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 Table of Contents  
CASE REPORT
Year : 2021  |  Volume : 1  |  Issue : 3  |  Page : 506-508

Familial exudative vitreoretinopathy presenting as bilateral secondary angle-closure


Department of Ophthalmology, Advanced Eye Centre, Post Graduate Institute of Medical Education and Research, Chandigarh, India

Date of Submission27-Jun-2020
Date of Acceptance09-Feb-2021
Date of Web Publication02-Jul-2021

Correspondence Address:
Dr. Mohit Dogra
Department of Ophthalmology, Advanced Eye Centre, Post Graduate Institute of Medical Education and Research, Chandigarh - 160 012
India
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Source of Support: None, Conflict of Interest: None


DOI: 10.4103/ijo.IJO_2109_20

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  Abstract 


A 24-year-old man presented with sudden-onset bilateral simultaneous angle closure with intraocular pressure (IOP) of 30 and 52 mm Hg in the right and left eye, respectively. Ultrasound biomicroscopy detected the presence of bilateral supraciliary fluid, whereas fundus appearance was suggestive of familial exudative vitreoretinopathy (FEVR). He was managed with cycloplegics, topical steroids, and anti-glaucoma medications (AGM) followed by cryotherapy to peripheral leaking retinal vessels of both eyes, once IOP was controlled and supraciliary fluid resolved. Any patient with bilateral simultaneous angle closure must alert one to look beyond the diagnosis of primary angle closure and search for secondary causes.

Keywords: Bilateral acute angle closure, familial exudative vitreoretinopathy, secondary angle closure, supraciliary effusion


How to cite this article:
Gupta G, Ramanadhane R, Dhingra D, Pandav SS, Kaushik S, Thattaruthody F, Dogra M. Familial exudative vitreoretinopathy presenting as bilateral secondary angle-closure. Indian J Ophthalmol Case Rep 2021;1:506-8

How to cite this URL:
Gupta G, Ramanadhane R, Dhingra D, Pandav SS, Kaushik S, Thattaruthody F, Dogra M. Familial exudative vitreoretinopathy presenting as bilateral secondary angle-closure. Indian J Ophthalmol Case Rep [serial online] 2021 [cited 2021 Jul 26];1:506-8. Available from: https://www.ijoreports.in/text.asp?2021/1/3/506/319989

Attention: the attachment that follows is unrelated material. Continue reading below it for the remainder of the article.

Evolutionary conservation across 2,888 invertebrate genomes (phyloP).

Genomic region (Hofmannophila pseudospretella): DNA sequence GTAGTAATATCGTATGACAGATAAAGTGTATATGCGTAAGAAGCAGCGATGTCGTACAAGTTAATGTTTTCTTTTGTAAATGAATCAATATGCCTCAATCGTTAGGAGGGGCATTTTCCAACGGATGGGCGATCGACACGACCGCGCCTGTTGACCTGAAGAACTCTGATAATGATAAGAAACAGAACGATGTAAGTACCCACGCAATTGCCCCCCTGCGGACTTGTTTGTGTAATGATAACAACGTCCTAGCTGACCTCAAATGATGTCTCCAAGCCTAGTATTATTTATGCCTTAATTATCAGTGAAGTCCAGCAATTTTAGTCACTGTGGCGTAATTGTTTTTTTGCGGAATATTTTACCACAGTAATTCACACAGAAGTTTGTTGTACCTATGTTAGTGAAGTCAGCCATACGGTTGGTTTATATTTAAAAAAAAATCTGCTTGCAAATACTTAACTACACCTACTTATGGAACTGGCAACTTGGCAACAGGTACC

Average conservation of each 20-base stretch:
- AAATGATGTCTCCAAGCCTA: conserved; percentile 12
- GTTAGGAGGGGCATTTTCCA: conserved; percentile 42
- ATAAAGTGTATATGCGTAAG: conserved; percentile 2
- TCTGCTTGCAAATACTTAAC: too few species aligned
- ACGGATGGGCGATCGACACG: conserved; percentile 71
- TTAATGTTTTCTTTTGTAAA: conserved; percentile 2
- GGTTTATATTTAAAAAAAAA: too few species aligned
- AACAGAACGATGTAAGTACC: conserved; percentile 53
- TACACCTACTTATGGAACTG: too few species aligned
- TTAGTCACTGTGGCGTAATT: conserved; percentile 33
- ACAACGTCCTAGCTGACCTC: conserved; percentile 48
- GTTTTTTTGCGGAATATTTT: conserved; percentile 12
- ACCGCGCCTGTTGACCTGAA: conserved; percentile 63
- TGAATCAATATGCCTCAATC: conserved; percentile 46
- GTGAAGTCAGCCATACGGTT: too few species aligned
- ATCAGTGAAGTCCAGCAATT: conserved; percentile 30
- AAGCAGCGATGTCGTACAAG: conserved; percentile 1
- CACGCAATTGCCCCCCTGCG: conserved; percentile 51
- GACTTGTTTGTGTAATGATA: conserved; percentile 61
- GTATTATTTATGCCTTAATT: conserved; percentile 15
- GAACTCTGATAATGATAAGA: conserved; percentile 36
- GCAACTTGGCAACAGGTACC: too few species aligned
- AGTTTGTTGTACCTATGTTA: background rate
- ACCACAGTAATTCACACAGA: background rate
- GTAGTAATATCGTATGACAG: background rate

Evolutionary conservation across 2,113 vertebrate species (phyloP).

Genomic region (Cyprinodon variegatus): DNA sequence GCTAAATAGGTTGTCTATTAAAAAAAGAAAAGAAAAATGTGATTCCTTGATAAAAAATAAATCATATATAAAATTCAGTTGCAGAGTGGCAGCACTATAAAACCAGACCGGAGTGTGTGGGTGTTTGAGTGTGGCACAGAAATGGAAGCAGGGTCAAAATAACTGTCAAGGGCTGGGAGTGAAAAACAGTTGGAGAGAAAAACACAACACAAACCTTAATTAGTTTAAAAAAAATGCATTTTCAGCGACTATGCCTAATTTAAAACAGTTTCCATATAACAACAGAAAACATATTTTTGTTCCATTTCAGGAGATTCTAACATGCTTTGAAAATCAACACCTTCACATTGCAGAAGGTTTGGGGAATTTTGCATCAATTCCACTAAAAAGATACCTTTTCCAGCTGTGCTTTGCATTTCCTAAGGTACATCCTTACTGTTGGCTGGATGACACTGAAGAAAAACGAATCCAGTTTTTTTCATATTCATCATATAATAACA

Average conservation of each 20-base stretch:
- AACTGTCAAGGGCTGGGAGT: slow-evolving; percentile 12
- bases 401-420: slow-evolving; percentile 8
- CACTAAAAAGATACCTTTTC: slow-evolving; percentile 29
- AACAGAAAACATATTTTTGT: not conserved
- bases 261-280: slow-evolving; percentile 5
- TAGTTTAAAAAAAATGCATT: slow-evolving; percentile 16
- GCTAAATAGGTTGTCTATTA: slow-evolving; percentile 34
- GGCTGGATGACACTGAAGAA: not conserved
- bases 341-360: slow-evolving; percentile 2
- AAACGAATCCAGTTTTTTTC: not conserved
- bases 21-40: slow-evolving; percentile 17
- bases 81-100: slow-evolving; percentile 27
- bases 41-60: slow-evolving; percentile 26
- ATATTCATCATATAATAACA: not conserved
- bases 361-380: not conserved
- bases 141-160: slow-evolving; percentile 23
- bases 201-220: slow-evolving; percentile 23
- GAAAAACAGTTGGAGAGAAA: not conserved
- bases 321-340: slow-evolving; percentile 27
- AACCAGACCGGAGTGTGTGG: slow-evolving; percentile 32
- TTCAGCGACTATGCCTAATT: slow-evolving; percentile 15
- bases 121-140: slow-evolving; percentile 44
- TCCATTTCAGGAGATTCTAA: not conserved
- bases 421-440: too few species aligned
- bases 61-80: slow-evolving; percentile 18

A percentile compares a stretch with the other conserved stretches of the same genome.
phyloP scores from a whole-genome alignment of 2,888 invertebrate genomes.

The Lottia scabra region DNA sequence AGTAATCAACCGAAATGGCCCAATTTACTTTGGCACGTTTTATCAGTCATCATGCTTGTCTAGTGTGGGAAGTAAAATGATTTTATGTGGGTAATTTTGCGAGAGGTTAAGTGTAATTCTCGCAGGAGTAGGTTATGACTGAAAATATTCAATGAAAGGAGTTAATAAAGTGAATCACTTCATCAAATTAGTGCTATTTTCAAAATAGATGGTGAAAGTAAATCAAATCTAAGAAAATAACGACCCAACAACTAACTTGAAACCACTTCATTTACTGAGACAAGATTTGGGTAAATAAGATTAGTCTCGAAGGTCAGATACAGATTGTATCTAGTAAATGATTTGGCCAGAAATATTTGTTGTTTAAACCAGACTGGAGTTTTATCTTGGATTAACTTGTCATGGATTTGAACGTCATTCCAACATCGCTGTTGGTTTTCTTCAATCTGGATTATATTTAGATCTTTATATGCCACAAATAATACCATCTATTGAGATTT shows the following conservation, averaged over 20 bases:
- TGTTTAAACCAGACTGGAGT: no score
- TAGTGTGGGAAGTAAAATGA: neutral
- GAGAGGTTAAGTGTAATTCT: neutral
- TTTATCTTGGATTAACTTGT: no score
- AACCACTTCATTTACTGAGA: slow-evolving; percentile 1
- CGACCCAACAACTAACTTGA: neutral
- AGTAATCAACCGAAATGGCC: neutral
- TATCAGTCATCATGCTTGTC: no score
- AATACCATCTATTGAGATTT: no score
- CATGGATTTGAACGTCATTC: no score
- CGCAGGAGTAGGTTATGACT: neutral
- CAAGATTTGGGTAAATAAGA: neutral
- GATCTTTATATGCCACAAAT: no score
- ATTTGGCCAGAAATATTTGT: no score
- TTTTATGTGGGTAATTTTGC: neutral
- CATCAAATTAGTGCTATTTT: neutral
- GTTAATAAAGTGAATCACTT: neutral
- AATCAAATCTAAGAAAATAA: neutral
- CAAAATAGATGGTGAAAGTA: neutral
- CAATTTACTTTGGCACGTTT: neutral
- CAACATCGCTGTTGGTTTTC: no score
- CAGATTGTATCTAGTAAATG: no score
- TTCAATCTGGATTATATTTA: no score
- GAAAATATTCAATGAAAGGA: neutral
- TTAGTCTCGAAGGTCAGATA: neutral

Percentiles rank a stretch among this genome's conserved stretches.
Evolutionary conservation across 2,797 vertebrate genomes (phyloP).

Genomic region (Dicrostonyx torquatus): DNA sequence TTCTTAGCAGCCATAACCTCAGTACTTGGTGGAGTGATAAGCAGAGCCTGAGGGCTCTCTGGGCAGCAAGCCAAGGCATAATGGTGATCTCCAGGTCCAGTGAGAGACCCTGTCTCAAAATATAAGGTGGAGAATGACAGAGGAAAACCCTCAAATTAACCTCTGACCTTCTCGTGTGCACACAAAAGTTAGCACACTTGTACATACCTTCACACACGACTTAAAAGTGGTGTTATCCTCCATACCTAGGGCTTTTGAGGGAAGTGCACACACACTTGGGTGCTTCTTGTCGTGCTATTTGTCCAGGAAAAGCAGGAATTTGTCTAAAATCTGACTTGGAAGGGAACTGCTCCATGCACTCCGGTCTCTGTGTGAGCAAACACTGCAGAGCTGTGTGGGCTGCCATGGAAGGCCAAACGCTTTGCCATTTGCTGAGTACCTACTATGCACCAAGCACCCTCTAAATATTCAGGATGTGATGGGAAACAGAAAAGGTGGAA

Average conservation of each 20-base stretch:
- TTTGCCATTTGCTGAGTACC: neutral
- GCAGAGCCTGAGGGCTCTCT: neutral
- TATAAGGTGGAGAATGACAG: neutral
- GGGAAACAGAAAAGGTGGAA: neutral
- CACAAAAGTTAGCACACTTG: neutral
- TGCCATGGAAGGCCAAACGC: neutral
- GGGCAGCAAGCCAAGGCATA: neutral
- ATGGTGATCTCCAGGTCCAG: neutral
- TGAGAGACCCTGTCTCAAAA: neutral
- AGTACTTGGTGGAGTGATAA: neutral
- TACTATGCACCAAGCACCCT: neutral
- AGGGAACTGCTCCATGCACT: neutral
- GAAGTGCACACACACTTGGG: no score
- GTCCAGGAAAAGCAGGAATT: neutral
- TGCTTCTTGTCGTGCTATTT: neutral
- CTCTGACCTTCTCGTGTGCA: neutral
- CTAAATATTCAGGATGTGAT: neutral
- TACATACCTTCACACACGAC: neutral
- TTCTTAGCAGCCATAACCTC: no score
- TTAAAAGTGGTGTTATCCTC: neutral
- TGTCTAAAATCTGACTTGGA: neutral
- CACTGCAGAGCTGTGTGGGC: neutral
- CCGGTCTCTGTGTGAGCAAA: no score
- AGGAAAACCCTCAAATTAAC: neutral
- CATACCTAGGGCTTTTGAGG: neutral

Acute angle-closure (AAC) very seldom presents simultaneously in both eyes as part of primary angle-closure disease. Bilateral AAC is almost always secondary to systemic/ocular conditions, namely: topical mydriatic use in predisposed individuals, anticholinergic drugs, anticonvulsants like topiramate, following general anesthesia, and spherophakia.[1],[2],[3]

Familial exudative vitreoretinopathy (FEVR) is a bilateral heritable vitreoretinopathy characterized by avascular peripheral retina leading to neovascularization, exudation, hemorrhage, and retinal detachment.[4] We report a patient who presented with bilateral simultaneous AAC and was subsequently diagnosed as FEVR. To the best of our knowledge, this is the first reported case of FEVR presenting as bilateral AAC.


  Case Report Top


A 24-year-old man presented with a 1-month history of blurred vision in both eyes (BE) along with frontal headache. Blurring of vision was insidious in onset and progressively increasing. His best-corrected visual acuity (BCVA) was 20/120 and 20/80 in the right eye (RE) and left eye (LE), respectively. Intraocular pressure (IOP), on Goldmann applanation tomometry, was 30 mm Hg and 52 mm Hg in RE and LE respectively. Slit-lamp examination revealed mild conjunctival congestion, clear cornea and crystalline lens, uniformly shallow anterior chamber (AC) in BE [Figure 1]a and [Figure 1]b and presence of a left relative afferent pupillary defect. Indentation gonioscopy revealed complete angle closure in all four quadrants of BE [Figure 1]c and [Figure 1]d. Fundus examination of RE showed an obliquely tilted disc with peripapillary atrophy (PPA), cup-disc ratio (CDR) of 0.3, narrow and supero-temporally (ST) dragged vascular arcade and presence of exudation and fibrosis in the super-temporal retinal periphery extending into the pars plana [Figure 2]a. LE had an obliquely tilted disc with infero-nasal (IN) PPA, CDR of 0.7/0.8 and presence of exudation and fibrosis in the IN retinal periphery [Figure 2]b.